Tampa may burn 400,000 tons more coal/petcoke in 2012

Tampa Electric burned about 4.7 million tons of coal and petroleum coke during 2011 and estimates that its combined coal and petroleum coke consumption will be about 5.1 million tons for 2012, said parent TECO Energy (NYSE:TE) in its Feb. 24 annual Form 10-K report.

About 62% of Tampa Electric’s generation of electricity for 2011 was coal-fired, with natural gas representing about 38% and oil representing less than 1%. Tampa Electric used its generating units to meet approximately 94% of the total system load requirements, with the remaining 6% coming from purchased power.

The average cost for coal in 2011 was $3.46/mmBtu, up sharply from $3.08/mmBtu in 2010. The average cost per ton of coal burned in 2011 was $83.17, up from $74.80 in 2010.

The fully-scrubbed Big Bend plant, located on Tampa Bay, is the company’s primary coal facility, and burns a combination of high-sulfur coal and petroleum coke. Some low-sulfur coal and petcoke is also used as feedstock at a gasification unit at the Polk power plant.

During 2011, Tampa Electric purchased about 65% of its coal under long-term contracts with four suppliers, and about 35% of its coal and petroleum coke in the spot market. Tampa Electric attempts to maintain a portfolio of 60% long-term versus 40% spot contracts, but market conditions, actual deliveries and unit performance can change this portfolio on a year-by-year basis. Tampa Electric expects to obtain approximately 76% of its coal and petroleum coke requirements in 2012 under long-term contracts with four suppliers and the remaining 24% in the spot market.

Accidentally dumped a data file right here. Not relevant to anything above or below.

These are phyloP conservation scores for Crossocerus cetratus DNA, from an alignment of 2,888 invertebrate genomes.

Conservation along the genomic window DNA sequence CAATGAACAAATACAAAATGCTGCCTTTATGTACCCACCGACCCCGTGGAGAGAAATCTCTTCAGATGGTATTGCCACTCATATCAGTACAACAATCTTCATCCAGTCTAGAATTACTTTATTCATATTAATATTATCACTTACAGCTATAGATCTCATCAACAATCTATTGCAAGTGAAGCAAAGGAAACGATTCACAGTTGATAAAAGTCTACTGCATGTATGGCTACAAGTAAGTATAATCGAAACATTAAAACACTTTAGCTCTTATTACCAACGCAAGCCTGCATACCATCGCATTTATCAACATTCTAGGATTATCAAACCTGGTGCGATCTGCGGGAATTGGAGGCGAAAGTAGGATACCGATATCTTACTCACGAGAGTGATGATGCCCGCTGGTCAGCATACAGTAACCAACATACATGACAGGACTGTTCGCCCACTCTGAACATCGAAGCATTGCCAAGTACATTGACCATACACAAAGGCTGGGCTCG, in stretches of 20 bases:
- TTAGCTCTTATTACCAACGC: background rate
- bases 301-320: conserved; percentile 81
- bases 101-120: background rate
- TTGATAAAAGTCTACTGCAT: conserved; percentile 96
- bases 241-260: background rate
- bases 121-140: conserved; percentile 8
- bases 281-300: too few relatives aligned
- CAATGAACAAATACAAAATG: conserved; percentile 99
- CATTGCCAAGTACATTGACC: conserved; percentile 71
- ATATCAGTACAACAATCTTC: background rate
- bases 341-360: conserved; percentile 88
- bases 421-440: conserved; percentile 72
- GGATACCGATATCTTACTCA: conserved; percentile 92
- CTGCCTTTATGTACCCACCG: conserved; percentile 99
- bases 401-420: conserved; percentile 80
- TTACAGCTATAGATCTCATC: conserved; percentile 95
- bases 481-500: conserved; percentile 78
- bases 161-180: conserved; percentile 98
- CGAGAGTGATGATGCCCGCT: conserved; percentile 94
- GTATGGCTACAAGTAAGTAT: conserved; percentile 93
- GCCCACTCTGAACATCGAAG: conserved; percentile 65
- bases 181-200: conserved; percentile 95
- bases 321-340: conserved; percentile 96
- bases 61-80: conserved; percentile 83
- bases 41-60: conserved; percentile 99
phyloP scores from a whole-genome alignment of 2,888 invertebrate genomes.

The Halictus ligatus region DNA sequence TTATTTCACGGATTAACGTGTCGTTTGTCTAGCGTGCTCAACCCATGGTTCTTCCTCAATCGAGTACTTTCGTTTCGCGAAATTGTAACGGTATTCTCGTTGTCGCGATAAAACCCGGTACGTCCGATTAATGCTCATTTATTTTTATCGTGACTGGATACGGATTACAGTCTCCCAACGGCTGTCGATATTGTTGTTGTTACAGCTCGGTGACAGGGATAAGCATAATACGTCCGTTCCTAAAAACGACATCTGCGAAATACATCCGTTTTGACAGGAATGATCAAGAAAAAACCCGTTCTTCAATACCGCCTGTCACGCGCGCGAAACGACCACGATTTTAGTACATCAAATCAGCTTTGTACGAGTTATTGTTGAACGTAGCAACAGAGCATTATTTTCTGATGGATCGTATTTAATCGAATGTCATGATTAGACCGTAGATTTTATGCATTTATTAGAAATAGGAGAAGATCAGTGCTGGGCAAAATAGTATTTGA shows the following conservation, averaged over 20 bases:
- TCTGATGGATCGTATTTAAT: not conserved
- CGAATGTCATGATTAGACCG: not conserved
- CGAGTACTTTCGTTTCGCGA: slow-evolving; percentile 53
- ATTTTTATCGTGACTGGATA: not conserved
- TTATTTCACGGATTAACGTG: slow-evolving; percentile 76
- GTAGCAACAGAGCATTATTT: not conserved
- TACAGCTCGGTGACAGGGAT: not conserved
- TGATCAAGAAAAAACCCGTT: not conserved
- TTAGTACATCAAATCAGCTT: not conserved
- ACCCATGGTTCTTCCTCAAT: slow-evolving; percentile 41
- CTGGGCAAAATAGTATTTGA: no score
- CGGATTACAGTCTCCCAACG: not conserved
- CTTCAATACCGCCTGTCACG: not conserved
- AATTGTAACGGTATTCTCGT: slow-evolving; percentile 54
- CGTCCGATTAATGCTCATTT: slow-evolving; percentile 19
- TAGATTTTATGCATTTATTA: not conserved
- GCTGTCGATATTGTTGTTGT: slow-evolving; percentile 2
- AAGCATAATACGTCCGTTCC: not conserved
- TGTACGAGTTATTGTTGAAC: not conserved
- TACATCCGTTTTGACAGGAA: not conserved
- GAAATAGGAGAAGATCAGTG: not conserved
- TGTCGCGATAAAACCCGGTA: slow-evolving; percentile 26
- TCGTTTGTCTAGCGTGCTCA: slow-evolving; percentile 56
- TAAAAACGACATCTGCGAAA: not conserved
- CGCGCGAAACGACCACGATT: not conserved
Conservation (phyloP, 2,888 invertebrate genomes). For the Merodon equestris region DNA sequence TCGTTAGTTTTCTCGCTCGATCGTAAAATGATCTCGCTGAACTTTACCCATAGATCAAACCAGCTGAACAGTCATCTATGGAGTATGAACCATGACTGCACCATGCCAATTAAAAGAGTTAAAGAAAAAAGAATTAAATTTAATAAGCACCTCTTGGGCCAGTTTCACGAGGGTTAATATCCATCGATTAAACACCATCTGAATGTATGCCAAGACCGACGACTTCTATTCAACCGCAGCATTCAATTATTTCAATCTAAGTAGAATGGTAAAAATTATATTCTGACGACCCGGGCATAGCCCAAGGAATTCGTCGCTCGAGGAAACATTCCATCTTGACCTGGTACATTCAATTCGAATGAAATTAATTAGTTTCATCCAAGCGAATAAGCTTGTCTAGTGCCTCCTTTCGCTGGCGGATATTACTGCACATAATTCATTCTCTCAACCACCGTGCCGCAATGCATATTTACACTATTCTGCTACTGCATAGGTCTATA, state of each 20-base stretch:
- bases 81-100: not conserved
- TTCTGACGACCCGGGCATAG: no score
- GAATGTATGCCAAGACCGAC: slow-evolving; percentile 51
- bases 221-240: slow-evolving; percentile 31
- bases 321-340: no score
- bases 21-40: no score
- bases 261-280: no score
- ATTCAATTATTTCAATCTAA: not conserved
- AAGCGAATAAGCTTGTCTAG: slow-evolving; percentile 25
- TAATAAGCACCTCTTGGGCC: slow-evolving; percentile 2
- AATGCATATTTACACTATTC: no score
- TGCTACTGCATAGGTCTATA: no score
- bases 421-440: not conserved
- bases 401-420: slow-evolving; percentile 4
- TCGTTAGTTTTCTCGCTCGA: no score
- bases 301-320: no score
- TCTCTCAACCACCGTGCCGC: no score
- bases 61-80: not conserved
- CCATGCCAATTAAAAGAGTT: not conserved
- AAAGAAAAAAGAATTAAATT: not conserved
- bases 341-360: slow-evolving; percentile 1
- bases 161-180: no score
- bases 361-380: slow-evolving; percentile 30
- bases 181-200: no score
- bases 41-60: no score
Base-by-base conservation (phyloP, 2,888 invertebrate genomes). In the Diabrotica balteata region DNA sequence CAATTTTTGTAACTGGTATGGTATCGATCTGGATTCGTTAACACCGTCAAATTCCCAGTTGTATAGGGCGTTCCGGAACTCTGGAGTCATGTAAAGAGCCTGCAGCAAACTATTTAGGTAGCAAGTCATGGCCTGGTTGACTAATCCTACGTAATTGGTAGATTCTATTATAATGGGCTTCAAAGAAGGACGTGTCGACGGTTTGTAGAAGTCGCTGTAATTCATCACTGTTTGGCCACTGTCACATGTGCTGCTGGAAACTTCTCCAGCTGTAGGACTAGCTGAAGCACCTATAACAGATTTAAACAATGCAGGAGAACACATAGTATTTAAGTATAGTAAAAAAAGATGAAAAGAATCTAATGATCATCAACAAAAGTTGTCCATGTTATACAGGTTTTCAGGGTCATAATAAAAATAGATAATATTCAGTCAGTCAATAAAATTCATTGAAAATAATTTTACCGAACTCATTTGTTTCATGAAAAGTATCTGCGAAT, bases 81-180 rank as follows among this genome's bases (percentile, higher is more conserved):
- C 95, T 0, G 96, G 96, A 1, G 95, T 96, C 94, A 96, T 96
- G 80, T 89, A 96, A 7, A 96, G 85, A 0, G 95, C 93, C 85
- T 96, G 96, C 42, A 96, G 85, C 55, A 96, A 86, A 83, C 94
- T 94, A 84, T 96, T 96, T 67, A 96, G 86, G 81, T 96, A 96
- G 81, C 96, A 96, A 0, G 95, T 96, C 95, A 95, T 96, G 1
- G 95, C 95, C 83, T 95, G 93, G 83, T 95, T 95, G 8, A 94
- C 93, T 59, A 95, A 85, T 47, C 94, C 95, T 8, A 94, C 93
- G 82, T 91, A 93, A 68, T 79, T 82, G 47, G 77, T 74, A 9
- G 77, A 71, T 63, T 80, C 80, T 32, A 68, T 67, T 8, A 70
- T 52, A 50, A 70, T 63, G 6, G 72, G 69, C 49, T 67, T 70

In 2011, about 77% of Tampa Electric’s coal supply was deep-mined, approximately 12% was surface-mined and the remaining was petroleum coke. “Federal surface-mining laws and regulations have not had any material adverse impact on Tampa Electric’s coal supply or results of its operations,” the Form 10-K noted. “Tampa Electric cannot predict, however, the effect of any future mining laws and regulations.”

The Form 10-K didn’t report names of coal suppliers or contract details. On Feb. 15, Tampa Electric filed with the Florida Public Service Commission a monthly fuels report for the month of December that showed contract deliveries to Big Bend via barge from KenAmerican Resources (17,769 tons), Allied Resources (26,624 tons) and Armstrong Coal (43,513 tons) out of western Kentucky mines, and from Knight Hawk Coal (69,060 tons) out of Illinois. Spot coal suppliers in December included Patriot Coal and Peabody COALSALES. That coal was first run through a United Maritime Group transfer facility before being delivered to Big Bend. Some of this coal, while delivered to Big Bend on Tampa Bay, could also have been trucked inland to Polk.

Also, delivered in December to Big Bend via a relatively new rail unloader was contract coal from Alliance Coal, with those deliveries of western Kentucky coal broken down into two increments, 59,004 tons and 116,429 tons.